As web analysts, we spend much of our time explaining how data gets matched up from your website, and what that means for you. One thing I often find is the disconnect between the layers of Google Analytics and the information you can use to improve your web experience. Over the course of this blog post, I’m going to help build the connections detailing how you can match your GA data to how you market to your core audiences.
Who came to my website?
The audience section of the site tells you about the people who are coming to your site. With display data enabled, it can tell you about the demographic, interest, and/or affinity categories of these users. This can be useful in understanding who it is your site is connecting with. Data here can help you tweak the way your content is written, add more introductory steps (or reduce them) to your conversion process, or help you setup your demographic targeting on content networks. This becomes extremely powerful when you begin to segment these audiences by different marketing channels and different product/services of interest.
The audience dives in even deeper. It tells you geography, device use, frequency of visiting, and much more. All of this information is imperative to improving your user experience on the site. Worried about browser errors in IE8? You can dig into GA data to find out if your primary targets even use IE8. If they don’t, why waste the development time? Other questions to ask yourself:
- Is your mobile experience up-to-date?
- How old is your core demographic?
- Do they bounce more often when using a mobile device?
All of these questions can be answered by utilizing the data in the Audience category, making it extremely powerful in allocating your web/marketing resources.
Using some of this data for one of our eCommerce clients allowed us to help create an 70% increase in revenue from their highest revenue generating audience, and a 16% increase from their lowest revenue generating audience over a 90 day period.
How did they get to my site?
The data contained within the acquisition portion of the GA interface tells you all about the channels that drove users to your site. These channels can be the “default” channels defined by Google, or you can build your own to help understand them through your own business nomenclature.
Understanding how users get to your site can help you define where you should be allocating your marketing dollars, and can help define which products or services are best advertised through certain channels. The best way to start doing this is to start loading in your cost data for various channels to start seeing what impact that has on conversion performance.
The understanding and allocation of this “return distribution” has helped us increase overall revenue for a client by 70% this December vs. the previous period for paid search advertising.
What did they do when they got to my site?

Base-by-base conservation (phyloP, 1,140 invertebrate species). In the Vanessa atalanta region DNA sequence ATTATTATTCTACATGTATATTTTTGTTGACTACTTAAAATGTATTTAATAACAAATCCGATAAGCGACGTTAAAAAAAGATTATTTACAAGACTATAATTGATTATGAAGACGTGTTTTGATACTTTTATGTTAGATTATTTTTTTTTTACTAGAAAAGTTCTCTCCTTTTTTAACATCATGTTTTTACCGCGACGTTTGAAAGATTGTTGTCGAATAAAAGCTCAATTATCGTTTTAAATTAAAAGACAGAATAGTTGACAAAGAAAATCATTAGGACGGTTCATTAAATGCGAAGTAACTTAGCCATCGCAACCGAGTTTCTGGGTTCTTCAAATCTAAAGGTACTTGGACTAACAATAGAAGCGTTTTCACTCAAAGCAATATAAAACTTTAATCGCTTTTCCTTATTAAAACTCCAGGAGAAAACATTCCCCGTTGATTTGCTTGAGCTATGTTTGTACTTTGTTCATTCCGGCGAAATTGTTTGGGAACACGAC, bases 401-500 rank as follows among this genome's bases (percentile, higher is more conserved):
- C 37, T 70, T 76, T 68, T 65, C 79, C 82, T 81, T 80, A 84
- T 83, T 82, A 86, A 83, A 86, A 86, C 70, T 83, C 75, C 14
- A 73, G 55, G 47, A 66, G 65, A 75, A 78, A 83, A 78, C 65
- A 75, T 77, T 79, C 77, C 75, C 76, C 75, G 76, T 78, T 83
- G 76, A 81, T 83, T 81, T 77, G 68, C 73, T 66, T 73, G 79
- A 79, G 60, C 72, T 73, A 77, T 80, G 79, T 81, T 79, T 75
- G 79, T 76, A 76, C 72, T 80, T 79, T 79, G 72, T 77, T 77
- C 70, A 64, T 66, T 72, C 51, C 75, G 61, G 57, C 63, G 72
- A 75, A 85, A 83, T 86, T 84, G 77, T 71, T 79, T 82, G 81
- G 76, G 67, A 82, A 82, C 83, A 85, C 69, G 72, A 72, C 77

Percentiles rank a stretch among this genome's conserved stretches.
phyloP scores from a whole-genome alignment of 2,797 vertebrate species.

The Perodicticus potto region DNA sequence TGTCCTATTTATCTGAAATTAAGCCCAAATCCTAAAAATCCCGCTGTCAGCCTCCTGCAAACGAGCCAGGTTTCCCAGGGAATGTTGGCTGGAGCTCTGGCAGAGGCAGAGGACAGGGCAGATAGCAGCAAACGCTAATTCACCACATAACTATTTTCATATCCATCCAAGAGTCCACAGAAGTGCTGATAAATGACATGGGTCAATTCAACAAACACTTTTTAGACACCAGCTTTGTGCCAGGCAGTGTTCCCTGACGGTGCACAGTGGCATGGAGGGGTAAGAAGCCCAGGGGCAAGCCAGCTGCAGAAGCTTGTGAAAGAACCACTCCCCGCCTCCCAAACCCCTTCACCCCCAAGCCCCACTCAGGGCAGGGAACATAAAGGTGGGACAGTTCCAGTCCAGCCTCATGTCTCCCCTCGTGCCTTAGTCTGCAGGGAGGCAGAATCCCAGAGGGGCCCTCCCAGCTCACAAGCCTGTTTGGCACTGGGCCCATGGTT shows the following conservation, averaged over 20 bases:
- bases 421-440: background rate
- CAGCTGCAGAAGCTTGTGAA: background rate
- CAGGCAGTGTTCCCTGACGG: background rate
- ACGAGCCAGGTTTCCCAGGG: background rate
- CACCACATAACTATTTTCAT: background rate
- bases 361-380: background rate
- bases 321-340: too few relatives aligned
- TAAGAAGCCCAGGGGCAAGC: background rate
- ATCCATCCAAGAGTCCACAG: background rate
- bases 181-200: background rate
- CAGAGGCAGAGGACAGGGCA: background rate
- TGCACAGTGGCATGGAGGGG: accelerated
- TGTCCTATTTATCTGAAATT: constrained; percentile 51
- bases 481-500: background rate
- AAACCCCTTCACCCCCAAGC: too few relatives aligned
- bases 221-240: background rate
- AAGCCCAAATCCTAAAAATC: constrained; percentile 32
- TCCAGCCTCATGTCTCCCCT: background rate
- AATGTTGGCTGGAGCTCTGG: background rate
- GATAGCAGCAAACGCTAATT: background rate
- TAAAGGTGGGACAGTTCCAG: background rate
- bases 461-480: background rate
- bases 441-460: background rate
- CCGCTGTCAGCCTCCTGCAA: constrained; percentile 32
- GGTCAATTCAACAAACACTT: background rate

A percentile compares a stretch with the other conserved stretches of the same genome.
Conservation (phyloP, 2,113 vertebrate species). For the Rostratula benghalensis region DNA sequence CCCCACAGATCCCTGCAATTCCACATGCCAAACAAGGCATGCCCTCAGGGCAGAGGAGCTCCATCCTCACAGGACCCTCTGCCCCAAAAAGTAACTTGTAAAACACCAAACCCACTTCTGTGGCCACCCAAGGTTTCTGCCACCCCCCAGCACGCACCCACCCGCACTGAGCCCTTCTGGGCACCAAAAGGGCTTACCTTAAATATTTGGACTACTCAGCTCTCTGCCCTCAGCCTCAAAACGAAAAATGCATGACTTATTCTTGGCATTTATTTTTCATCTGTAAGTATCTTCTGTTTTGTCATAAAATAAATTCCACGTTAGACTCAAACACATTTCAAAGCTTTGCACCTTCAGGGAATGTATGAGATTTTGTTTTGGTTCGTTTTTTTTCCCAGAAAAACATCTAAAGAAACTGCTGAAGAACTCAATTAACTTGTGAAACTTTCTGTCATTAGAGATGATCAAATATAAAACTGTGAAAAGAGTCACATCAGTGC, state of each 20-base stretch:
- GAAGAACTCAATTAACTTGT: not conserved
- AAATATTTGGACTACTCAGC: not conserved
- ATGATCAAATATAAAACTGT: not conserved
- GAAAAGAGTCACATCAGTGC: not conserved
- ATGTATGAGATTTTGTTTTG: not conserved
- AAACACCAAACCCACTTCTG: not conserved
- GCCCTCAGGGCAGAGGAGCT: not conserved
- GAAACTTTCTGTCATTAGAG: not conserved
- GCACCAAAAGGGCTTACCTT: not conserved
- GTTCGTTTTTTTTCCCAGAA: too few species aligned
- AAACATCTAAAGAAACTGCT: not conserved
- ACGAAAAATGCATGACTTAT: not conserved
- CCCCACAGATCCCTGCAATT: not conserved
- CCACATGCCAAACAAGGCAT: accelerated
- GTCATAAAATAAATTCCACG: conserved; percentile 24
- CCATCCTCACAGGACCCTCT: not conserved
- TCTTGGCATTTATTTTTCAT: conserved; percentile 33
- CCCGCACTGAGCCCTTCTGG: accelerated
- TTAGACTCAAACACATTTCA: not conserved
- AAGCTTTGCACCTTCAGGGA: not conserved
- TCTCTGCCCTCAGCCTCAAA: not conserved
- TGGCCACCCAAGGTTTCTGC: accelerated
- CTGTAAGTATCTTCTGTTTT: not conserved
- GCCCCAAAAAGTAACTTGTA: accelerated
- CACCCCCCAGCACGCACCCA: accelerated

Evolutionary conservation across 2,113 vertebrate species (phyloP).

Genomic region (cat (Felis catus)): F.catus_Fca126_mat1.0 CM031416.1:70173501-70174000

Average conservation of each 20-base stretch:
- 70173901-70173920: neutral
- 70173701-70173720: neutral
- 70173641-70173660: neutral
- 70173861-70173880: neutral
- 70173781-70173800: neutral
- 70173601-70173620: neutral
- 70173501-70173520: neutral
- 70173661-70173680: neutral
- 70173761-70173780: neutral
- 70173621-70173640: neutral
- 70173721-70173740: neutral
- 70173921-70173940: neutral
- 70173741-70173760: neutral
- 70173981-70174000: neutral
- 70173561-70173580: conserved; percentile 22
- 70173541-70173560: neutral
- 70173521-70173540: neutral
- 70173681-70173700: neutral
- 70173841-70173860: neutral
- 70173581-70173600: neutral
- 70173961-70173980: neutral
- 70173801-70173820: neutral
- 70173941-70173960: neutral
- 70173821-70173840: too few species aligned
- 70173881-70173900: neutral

Behavior data gives you the lowdown on what users are doing when they get to your site. The data is presented through several different vehicles, but all helps to allow you to understand what it is that users are reading, watching, interacting with, or searching for. If users have to do many repeat searches for a certain keyphrase on your site, it’s likely that you need to tweak your search filters. If users are landing on a page and bouncing at a high rate, you can investigate the speed of that page to decide whether it is optimized for the user process.
Don't be this guy.
Alternatively, events can be measured as “touch points” for different engaging features on a page. You can use these as intermediary steps on a page to help reduce bounce rate. It’s important to record hits to a site in the way you expect users to behave on it. Creating custom events or virtual pageviews becomes much more valuable.
In a recent situation we encountered, a client was unable to visualize the end stage of a goal funnel due to a page not being generated from the end of a step. We were able to create a virtual pageview on the successful “thank you” message returned and create a filter that helps this client understand how people interact with the conversion funnel.
Did they do that thing on my site I wanted them to do?
The most critical question you need analytics to answer? Yep, it’s that really eloquent one up there in italics. Conversion means many different things to many different sites. It can be a lead, a lengthy pageview, a purchase on your site, or an interaction with content. The conversion section is all about conversion funnels, ecommerce data, multi-channel funnels, and attribution modeling. It’s a very powerful section of analytics when used properly. I prefer to recommend that businesses break out their macro and micro conversions in different views and/or even by different internal team objectives. Always reduce the noise.
Another good tip, don’t fall into the “create a funnel for the sake of creating a funnel” bandwagon. If you don’t have a process you are requiring users to go through to hit the end goal, you don’t really have a funnel. A funnel is really to help you understand when you’ve asked the user for too much information before they’re willing to continue. I like to think of registrations, applications, checkout processes (use enhanced ecommerce...it’s awesome), or questionnaires, among the many potentials.
My funnel is better than your funnel.
We continue to analyze these various funnels with clients in order to help them understand where we can alter the information delivered to users to retain many of them through the funnel. In one case, we were able to match conversions in a client’s funnel to around 1% of backend system recorded leads, making their funnel data highly actionable in reducing friction points.